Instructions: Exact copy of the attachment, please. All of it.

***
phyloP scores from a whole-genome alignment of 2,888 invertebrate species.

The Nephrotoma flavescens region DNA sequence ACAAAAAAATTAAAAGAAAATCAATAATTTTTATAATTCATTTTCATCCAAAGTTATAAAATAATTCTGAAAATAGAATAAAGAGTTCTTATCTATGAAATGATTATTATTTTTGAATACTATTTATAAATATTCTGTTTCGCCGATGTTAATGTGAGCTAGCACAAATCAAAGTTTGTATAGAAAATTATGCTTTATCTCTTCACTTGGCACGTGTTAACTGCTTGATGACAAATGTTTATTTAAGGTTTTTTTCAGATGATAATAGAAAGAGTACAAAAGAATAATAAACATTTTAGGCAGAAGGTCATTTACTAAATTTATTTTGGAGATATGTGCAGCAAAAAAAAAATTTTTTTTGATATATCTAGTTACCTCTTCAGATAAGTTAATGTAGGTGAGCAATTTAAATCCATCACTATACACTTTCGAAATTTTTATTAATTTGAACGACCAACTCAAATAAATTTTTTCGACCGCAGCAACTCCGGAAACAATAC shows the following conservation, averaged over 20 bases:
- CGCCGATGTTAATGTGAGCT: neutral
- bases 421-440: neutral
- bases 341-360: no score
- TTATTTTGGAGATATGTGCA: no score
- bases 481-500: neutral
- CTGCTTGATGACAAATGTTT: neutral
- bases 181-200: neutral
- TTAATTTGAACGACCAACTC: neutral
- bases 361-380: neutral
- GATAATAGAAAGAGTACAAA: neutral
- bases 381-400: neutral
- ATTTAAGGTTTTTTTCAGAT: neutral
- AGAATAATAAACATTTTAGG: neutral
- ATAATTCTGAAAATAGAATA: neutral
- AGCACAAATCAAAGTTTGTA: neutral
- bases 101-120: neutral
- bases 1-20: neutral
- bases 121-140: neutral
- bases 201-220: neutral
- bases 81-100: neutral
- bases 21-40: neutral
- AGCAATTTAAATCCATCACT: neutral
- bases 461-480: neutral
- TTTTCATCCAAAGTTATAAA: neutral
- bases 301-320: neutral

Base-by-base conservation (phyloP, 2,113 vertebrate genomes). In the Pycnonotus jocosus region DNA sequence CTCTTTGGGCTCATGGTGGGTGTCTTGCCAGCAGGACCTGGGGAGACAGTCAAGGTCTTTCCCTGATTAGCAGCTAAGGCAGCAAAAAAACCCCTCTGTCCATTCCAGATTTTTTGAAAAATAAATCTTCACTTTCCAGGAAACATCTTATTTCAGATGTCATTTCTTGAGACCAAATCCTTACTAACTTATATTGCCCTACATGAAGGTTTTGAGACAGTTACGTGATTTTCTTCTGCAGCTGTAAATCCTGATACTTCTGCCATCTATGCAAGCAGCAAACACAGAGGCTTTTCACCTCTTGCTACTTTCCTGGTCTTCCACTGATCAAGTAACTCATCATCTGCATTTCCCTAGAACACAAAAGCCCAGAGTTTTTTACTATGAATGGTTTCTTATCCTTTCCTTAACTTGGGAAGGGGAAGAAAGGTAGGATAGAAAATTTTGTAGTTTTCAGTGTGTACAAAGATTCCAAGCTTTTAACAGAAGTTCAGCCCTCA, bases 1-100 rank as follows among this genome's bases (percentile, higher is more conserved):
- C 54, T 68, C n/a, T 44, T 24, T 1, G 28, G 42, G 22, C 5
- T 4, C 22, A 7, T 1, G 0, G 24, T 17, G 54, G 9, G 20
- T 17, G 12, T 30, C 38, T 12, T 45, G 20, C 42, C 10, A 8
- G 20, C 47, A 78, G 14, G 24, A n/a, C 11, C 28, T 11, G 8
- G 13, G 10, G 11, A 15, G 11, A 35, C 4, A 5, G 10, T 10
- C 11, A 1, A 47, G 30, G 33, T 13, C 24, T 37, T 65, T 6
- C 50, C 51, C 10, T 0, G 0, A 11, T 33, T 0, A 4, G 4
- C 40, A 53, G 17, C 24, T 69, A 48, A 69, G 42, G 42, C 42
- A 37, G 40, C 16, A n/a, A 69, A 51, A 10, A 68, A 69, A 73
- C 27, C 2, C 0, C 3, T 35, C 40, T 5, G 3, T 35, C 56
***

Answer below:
phyloP scores from a whole-genome alignment of 2,888 invertebrate species.

The Nephrotoma flavescens region DNA sequence ACAAAAAAATTAAAAGAAAATCAATAATTTTTATAATTCATTTTCATCCAAAGTTATAAAATAATTCTGAAAATAGAATAAAGAGTTCTTATCTATGAAATGATTATTATTTTTGAATACTATTTATAAATATTCTGTTTCGCCGATGTTAATGTGAGCTAGCACAAATCAAAGTTTGTATAGAAAATTATGCTTTATCTCTTCACTTGGCACGTGTTAACTGCTTGATGACAAATGTTTATTTAAGGTTTTTTTCAGATGATAATAGAAAGAGTACAAAAGAATAATAAACATTTTAGGCAGAAGGTCATTTACTAAATTTATTTTGGAGATATGTGCAGCAAAAAAAAAATTTTTTTTGATATATCTAGTTACCTCTTCAGATAAGTTAATGTAGGTGAGCAATTTAAATCCATCACTATACACTTTCGAAATTTTTATTAATTTGAACGACCAACTCAAATAAATTTTTTCGACCGCAGCAACTCCGGAAACAATAC shows the following conservation, averaged over 20 bases:
- CGCCGATGTTAATGTGAGCT: neutral
- bases 421-440: neutral
- bases 341-360: no score
- TTATTTTGGAGATATGTGCA: no score
- bases 481-500: neutral
- CTGCTTGATGACAAATGTTT: neutral
- bases 181-200: neutral
- TTAATTTGAACGACCAACTC: neutral
- bases 361-380: neutral
- GATAATAGAAAGAGTACAAA: neutral
- bases 381-400: neutral
- ATTTAAGGTTTTTTTCAGAT: neutral
- AGAATAATAAACATTTTAGG: neutral
- ATAATTCTGAAAATAGAATA: neutral
- AGCACAAATCAAAGTTTGTA: neutral
- bases 101-120: neutral
- bases 1-20: neutral
- bases 121-140: neutral
- bases 201-220: neutral
- bases 81-100: neutral
- bases 21-40: neutral
- AGCAATTTAAATCCATCACT: neutral
- bases 461-480: neutral
- TTTTCATCCAAAGTTATAAA: neutral
- bases 301-320: neutral

Base-by-base conservation (phyloP, 2,113 vertebrate genomes). In the Pycnonotus jocosus region DNA sequence CTCTTTGGGCTCATGGTGGGTGTCTTGCCAGCAGGACCTGGGGAGACAGTCAAGGTCTTTCCCTGATTAGCAGCTAAGGCAGCAAAAAAACCCCTCTGTCCATTCCAGATTTTTTGAAAAATAAATCTTCACTTTCCAGGAAACATCTTATTTCAGATGTCATTTCTTGAGACCAAATCCTTACTAACTTATATTGCCCTACATGAAGGTTTTGAGACAGTTACGTGATTTTCTTCTGCAGCTGTAAATCCTGATACTTCTGCCATCTATGCAAGCAGCAAACACAGAGGCTTTTCACCTCTTGCTACTTTCCTGGTCTTCCACTGATCAAGTAACTCATCATCTGCATTTCCCTAGAACACAAAAGCCCAGAGTTTTTTACTATGAATGGTTTCTTATCCTTTCCTTAACTTGGGAAGGGGAAGAAAGGTAGGATAGAAAATTTTGTAGTTTTCAGTGTGTACAAAGATTCCAAGCTTTTAACAGAAGTTCAGCCCTCA, bases 1-100 rank as follows among this genome's bases (percentile, higher is more conserved):
- C 54, T 68, C n/a, T 44, T 24, T 1, G 28, G 42, G 22, C 5
- T 4, C 22, A 7, T 1, G 0, G 24, T 17, G 54, G 9, G 20
- T 17, G 12, T 30, C 38, T 12, T 45, G 20, C 42, C 10, A 8
- G 20, C 47, A 78, G 14, G 24, A n/a, C 11, C 28, T 11, G 8
- G 13, G 10, G 11, A 15, G 11, A 35, C 4, A 5, G 10, T 10
- C 11, A 1, A 47, G 30, G 33, T 13, C 24, T 37, T 65, T 6
- C 50, C 51, C 10, T 0, G 0, A 11, T 33, T 0, A 4, G 4
- C 40, A 53, G 17, C 24, T 69, A 48, A 69, G 42, G 42, C 42
- A 37, G 40, C 16, A n/a, A 69, A 51, A 10, A 68, A 69, A 73
- C 27, C 2, C 0, C 3, T 35, C 40, T 5, G 3, T 35, C 56